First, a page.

Three top math students with equally great achievements were subjected to the following task: They were shown 5 hats. Three of them were red, two were black. The students were given a hat to wear each and while they could see the hats the two other students wore they could not see their own and not the two spares. The task was to find out which colour their own hat was without any help and without talking or signing to each other. After ten minutes one of them said: "I wear a red hat". And it was true. How could she know?

I'm going to go out on a limb here and guess that, because there are THREE of them, and THREE red hats, they probably thought, with two of the hats being spares after all, and two of them being black, that they in some way would "trick" themselves into stupidly guessing they were wearing black.

No doubt this sounds clearer in my mind than on the page but here goes...

The other two students had already guessed that they were wearing black hats. That meant they each saw a red hat on the other two students and, so, probability suggested to each of them that they would be wearing black hats. However, the third student saw each of the others with red hats and realized that they saw she was wearing a red hat as well.

magicalfreddiemercury wrote:
No doubt this sounds clearer in my mind than on the page but here goes...
The other two students had already guessed that they were wearing black hats. That meant they each saw a red hat on the other two students and, so, probability suggested to each of them that they would be wearing black hats. However, the third student saw each of the others with red hats and realized that they saw she was wearing a red hat as well.
???

I don't think so...that's not much different from my shorter answer but still, nice explanation.

magicalfreddiemercury wrote:
No doubt this sounds clearer in my mind than on the page but here goes...
The other two students had already guessed that they were wearing black hats. That meant they each saw a red hat on the other two students and, so, probability suggested to each of them that they would be wearing black hats. However, the third student saw each of the others with red hats and realized that they saw she was wearing a red hat as well.
???

I don't think so...that's not much different from my shorter answer but still, nice explanation.

Ah, but in my scenario, the other two wore RED hats, not black.

Let me try again: The third student DEFINITELY wears red(given).

The first student looks at the second and third ones. He sees the second one wearing black and the third one red. He can't come to a conclusion. The second student looks at the first and third ones. He sees the first one wearing red and the third one red as well. He can't deduct the colour of his own hat either.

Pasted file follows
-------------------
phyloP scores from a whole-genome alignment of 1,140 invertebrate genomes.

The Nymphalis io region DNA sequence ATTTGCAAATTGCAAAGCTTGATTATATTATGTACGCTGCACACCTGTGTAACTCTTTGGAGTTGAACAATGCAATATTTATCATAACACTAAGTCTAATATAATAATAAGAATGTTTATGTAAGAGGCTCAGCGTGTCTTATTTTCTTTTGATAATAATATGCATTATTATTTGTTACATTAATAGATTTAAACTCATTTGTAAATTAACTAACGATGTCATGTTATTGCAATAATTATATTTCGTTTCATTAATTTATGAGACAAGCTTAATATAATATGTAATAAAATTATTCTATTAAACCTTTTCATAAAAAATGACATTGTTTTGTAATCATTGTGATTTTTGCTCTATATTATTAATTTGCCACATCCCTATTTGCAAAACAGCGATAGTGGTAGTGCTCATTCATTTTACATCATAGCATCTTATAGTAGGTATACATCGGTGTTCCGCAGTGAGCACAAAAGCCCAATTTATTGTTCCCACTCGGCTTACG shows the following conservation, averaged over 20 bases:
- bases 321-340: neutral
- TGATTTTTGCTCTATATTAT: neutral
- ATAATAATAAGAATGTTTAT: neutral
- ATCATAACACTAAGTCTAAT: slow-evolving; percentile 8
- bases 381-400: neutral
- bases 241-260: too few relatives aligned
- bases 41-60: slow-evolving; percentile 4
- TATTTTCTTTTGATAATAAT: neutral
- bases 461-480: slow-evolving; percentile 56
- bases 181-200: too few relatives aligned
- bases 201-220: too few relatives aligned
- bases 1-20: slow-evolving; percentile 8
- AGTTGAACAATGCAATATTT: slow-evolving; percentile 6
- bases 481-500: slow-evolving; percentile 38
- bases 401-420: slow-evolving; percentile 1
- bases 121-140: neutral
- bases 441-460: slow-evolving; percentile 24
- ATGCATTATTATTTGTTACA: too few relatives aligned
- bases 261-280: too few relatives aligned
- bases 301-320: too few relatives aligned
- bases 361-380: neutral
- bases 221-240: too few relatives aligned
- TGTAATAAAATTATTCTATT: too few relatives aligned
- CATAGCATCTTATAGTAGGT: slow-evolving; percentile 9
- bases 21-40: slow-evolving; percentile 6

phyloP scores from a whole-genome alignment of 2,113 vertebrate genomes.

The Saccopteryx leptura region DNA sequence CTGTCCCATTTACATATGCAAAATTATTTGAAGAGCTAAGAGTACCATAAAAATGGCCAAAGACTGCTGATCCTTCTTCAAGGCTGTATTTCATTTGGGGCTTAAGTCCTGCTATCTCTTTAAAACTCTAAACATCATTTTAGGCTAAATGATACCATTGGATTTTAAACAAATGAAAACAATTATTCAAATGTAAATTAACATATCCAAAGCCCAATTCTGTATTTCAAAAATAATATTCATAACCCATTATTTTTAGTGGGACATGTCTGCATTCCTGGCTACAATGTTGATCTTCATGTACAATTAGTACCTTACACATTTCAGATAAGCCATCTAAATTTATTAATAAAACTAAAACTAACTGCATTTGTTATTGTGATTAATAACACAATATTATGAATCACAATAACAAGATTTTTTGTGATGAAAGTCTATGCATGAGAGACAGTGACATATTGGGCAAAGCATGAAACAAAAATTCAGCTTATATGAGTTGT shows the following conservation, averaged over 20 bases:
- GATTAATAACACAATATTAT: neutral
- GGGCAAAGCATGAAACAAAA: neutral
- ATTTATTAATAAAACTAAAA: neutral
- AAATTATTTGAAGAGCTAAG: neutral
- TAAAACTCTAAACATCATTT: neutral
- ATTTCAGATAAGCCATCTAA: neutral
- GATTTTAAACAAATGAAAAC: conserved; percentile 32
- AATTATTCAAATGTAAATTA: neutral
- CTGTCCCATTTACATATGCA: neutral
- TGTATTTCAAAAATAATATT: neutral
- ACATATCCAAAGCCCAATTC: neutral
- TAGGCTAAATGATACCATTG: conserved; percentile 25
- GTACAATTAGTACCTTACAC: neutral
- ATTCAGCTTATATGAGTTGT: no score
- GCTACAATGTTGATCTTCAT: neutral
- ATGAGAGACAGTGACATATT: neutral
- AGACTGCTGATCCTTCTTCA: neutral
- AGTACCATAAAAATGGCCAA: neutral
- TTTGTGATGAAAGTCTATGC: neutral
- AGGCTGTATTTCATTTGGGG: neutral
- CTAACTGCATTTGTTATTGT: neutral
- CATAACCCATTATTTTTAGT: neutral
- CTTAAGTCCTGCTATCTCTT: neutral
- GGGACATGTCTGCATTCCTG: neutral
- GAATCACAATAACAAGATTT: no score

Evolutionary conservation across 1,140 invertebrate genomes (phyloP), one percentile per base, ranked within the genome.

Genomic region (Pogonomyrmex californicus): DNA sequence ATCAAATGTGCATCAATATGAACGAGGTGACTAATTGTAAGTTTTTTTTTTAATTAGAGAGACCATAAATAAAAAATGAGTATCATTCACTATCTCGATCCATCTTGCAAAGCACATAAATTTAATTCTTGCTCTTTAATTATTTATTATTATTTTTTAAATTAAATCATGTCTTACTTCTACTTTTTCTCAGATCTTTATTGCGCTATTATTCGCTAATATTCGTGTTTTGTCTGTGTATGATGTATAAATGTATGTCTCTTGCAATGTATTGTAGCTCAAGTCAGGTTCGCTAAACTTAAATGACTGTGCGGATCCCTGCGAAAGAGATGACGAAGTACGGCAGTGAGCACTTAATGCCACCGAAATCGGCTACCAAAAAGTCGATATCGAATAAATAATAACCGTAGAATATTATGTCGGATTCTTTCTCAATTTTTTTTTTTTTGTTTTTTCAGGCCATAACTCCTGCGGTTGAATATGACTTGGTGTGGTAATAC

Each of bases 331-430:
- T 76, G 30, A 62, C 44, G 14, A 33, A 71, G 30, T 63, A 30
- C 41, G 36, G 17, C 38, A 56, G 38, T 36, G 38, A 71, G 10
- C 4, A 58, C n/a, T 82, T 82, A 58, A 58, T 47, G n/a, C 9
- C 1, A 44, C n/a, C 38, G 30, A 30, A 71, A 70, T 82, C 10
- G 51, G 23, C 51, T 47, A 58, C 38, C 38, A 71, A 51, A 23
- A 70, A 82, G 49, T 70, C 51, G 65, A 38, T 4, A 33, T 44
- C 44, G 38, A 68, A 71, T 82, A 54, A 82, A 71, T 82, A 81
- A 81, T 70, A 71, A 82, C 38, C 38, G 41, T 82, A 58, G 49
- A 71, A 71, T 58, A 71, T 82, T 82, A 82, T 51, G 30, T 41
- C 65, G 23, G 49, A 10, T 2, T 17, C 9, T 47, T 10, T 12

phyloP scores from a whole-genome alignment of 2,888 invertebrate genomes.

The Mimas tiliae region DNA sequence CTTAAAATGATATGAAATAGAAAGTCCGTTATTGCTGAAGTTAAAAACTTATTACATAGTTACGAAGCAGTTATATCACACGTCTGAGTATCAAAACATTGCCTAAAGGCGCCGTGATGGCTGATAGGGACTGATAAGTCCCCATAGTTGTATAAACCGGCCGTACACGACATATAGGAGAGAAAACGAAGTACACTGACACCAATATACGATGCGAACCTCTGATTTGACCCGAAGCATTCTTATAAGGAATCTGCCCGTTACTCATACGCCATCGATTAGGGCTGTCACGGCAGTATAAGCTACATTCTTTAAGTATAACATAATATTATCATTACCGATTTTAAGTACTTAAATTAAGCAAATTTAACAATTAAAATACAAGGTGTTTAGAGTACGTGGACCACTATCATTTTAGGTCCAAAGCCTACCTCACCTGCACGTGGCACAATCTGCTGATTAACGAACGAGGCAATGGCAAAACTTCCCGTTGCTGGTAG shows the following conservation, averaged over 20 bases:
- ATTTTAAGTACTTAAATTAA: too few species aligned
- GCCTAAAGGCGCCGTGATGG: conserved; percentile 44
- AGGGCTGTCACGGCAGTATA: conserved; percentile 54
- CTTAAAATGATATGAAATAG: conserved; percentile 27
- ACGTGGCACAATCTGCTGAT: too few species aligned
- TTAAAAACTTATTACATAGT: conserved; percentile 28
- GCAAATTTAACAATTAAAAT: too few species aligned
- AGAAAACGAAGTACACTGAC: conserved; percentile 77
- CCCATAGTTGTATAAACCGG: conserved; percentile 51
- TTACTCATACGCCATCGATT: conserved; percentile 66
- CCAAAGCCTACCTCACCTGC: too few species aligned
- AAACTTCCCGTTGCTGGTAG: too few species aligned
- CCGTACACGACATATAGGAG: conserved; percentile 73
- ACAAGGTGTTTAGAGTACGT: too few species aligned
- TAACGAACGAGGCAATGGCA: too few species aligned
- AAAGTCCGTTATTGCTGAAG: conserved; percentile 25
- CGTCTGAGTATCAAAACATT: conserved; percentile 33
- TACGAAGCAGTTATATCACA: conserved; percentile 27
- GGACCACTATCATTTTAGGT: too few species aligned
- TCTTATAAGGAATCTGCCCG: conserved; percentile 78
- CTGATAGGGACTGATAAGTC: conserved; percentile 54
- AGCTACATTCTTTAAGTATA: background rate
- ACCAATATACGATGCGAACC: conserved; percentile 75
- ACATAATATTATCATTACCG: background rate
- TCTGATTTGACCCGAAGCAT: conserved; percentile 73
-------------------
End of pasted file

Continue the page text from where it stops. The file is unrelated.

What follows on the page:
The third student looks at the first student and the second student. He sees that the first one has a red hat and the second one a black one. He sees that both of them are silent. He realizes that the first student could
easily have deduced that he himself was wearing a red hat had his(third student's) hat been black since there were two black hats in total and the second student was wearing one already. So the third student realized that he must be wearing a red hat...
Does it make sense? I don't know if I'm right...

Here is the solution: Just imagine to be the student who has the solution first:
You see the other two students - which are the possibilities?

1. both wear a black hat

In this case you know you must wear a red hat and you say it immediately.

2. one of them wears a red hat, the second one wears a black hat.

Now you can wear either black or red but if you wear a black hat the guy with the red hat would say "red" immediately because he would see two black hats and would know immediately. When he does not say "I wear a red hat" you know that he does not see 2 black hats and you wear a red hat. This cannot take 10 minutes because the other two are very intelligent and if they do not say anything, you know right away that you wear a red hat.

3. both wear red hats.

Now you can again wear a black or red hat but if you wear a black hat, the other two see a black and a red hat each and are in the situation Nr. 2. They would guess pretty soon that they wear red because the other one is silent. Since none of the two says he wears red, it's obvious that you all wear red hats and the first who has thought this to the end wins.